Bourne Archive: Kesteven: Parliamentary Gazetteer     Latest edit 6 Aug 2009.   

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The Parliamentary Gazetteer’s Summary of Kesteven, 1843.

Kesteven (Parts of), a division on the western side of the county of Lincoln, bordering on Nottinghamshire, and bounded on the north and north-east by the river Witham, which separates it from Lindsey; on the east by the division of Holland; on the south by the river Welland, which divides it from Northamptonshire; and by parts of Nottingham, Leicester and Rutland shires, on the west. Area 445,560 acres. Houses 15,654. Pop., in 1831, 81,830.

This district is subdivided into the wapentakes of Ashwardham [sic], Aveland, Beltisloe, Boothby-Graffo, Flaxwell, Langoe, Loveden, Ness and Winnibriggs with Threo, besides the soke and borough of Grantham, and the borough of Stamford. It contains 7 market towns, viz., Bourne, Corby, Market-Deeping, Folkingham, Grantham, Sleaford, and Stamford, with 181 parishes. “The features of this division are very diversified, and the soils greatly varied; the western part is fine arable as well as grazing land, and parts of it are well-wooded; more particularly the wapentake of Beltisloe. About Sleaford is a tract of fertile pasture land, sufficiently dry for sheep; and yet calculated for the fattening of large cattle. The variations of soil are nearly all in a longitudinal direction from north to south. The south-western part contains some handsome seats of the nobility and gentry, and abounds with woods, particularly about Belton, Denton and Grimsthorpe. The eastern side of the division is low and swampy, partaking of the nature of the adjacent marsh lands in the division of Holland. The south-western [sic] part was at a former period denominated a forest, as well as fen;1 and formed part of the possessions of Leofric, earl of Mercia, who was lord of Brune [sic] and the adjoining marshes. In the time of Henry I., it was enlarged and afforested by royal mandate.” – Hist. of Lincolnshire, 18342. The extent, as described by Dugdale, 3 “was from the bridge of Market-Deeping 4, to the church of Swaiston 5, on the one side; and from the bridge of Bicker 6, and Wragmere Stake 7, on the other side; which metes divided the north parts; and the river of Welland the south; excepting the fen of Goggisland 8, in regard it was a sanctuary of holy church, as belonging to the abbey of Croyland. And being thus made forest, it continued so until King Henry the third’s time, who, in the 16th year of his reign 9, granted unto all the inhabitants within the same, that it should thenceforth be disafforested.” – Dugdale’s Imbanking and Draining, pp. 194, 195. The men of Kesteven gave 250 marcs to have the king’s charter, for disafforesting Kesteven, according to the boundaries contained in that charter. This division having been mostly enclosed, drained, and cultivated, contains much rich and valuable land.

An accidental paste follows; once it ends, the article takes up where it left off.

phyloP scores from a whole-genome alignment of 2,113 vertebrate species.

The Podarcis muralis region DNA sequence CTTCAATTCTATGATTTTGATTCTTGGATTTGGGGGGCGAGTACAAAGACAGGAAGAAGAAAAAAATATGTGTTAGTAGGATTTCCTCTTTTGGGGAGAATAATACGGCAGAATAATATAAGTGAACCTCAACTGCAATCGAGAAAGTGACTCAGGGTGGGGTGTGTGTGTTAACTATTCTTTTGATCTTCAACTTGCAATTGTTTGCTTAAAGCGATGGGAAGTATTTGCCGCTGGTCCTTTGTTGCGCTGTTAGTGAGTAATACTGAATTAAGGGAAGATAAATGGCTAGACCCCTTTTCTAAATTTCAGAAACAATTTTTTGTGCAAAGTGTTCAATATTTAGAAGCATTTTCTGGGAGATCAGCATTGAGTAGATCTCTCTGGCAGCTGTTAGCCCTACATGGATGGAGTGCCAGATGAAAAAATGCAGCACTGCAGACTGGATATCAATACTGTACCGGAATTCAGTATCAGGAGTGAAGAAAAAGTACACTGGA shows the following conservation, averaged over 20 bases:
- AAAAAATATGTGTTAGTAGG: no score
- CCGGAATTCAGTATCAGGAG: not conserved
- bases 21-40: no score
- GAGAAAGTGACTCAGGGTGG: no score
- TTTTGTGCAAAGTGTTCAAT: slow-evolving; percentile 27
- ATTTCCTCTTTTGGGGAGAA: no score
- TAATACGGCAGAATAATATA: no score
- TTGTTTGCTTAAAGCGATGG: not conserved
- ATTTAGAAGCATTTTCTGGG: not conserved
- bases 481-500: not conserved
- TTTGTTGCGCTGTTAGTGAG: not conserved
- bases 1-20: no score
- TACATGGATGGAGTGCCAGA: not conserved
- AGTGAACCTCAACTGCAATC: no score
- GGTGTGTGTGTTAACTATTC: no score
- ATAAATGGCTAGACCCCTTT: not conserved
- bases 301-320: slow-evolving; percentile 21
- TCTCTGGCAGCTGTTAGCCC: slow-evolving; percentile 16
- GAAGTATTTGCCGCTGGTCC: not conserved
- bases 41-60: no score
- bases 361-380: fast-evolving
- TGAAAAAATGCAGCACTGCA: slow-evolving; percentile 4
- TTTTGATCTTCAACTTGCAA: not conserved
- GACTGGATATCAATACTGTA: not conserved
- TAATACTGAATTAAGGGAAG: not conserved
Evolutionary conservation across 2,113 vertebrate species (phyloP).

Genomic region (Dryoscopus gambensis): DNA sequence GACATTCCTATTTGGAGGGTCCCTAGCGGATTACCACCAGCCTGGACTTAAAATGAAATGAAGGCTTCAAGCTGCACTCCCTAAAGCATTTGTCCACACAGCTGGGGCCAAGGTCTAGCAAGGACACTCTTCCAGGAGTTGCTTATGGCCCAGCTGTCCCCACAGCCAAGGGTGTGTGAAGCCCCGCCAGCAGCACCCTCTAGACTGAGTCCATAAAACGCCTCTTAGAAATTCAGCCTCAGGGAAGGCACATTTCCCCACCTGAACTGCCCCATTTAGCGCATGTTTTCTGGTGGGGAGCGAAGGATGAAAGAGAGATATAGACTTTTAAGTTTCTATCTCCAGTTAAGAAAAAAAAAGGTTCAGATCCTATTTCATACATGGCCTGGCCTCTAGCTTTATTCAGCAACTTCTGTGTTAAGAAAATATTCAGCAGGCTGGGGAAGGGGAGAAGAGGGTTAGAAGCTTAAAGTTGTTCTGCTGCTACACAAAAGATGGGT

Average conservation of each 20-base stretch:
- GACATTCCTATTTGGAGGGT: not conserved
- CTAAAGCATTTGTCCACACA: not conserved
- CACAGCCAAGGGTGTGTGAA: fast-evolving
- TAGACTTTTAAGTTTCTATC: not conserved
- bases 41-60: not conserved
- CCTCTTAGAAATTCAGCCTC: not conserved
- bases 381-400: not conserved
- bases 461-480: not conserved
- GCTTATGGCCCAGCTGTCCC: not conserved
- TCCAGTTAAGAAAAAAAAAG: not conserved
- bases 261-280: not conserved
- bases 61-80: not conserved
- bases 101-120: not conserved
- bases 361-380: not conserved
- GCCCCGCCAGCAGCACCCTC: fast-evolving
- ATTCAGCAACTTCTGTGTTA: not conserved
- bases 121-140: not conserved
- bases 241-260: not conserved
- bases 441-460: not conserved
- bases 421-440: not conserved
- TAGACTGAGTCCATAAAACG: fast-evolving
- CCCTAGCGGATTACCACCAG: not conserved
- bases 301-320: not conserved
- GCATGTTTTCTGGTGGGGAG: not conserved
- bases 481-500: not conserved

1.            Someone, apparently the writer of the history of Lincolnshire (but followed by the writer of the gazetteer), has got himself into a muddle. He associates a forest with the trees which have been mentioned but the royal forest was in the fens: the Car Dyke formed its western boundary. The Kesteven part of the royal forest was in the south-eastern part of Kesteven. See the map link below.

              The ancient forest, after which Kesteven is said to have been named, lay in the upland part of the Parts of Kesteven, between Grantham and Bourne. In so far as confusion is avoided, the royal forest (in the fens), seems to be known as ‘Kesteven Forest’ while the ancient forest (on the upland) is called the ‘Forest of Kesteven’. However, I have never seen this stated explicitly. Nor have I seen both forests discussed in the same text; except here, where the writer does not realize that that is what he is doing. Also, the hypothesis is not supported by the Forestry Commission’s nomenclature, in which the remaining upland woods are grouped together as ‘Kesteven Forest’. (RJP)

2.           This is the only detail of the reference which the gazetteer gives but the work in question may have been: ALLEN, Thomas. The History of the County of Lincoln. From the Earliest Period to the Present Time. Leeds (1830-34). Copies are in Lincolnshire County libraries at Boston, Lincoln, Louth and Sleaford.

3.           DUGDALE, William. The History of Imbanking and Draining of Divers Fens and Marshes. London (1662 Revised edition 1772) Lincolnshire library shelf number L.FENS.627.5 LOC (at Lincoln).

4.           TF1309

5.           This will be Swaton, TF1337.

6.           TF2237

7.           TF1941

8.           Around grid reference TF2211. See the map in David Roffe’s essay on the Crowland fens.

9.           Henry came to the throne in 1216 so the sixteenth year of his reign will have been 1231.


The following are from  Dr. Langton’s pages on the St. John’s College site.

          The Royal Forest of Kesteven, map.

          The Charter of the Forest (1217).

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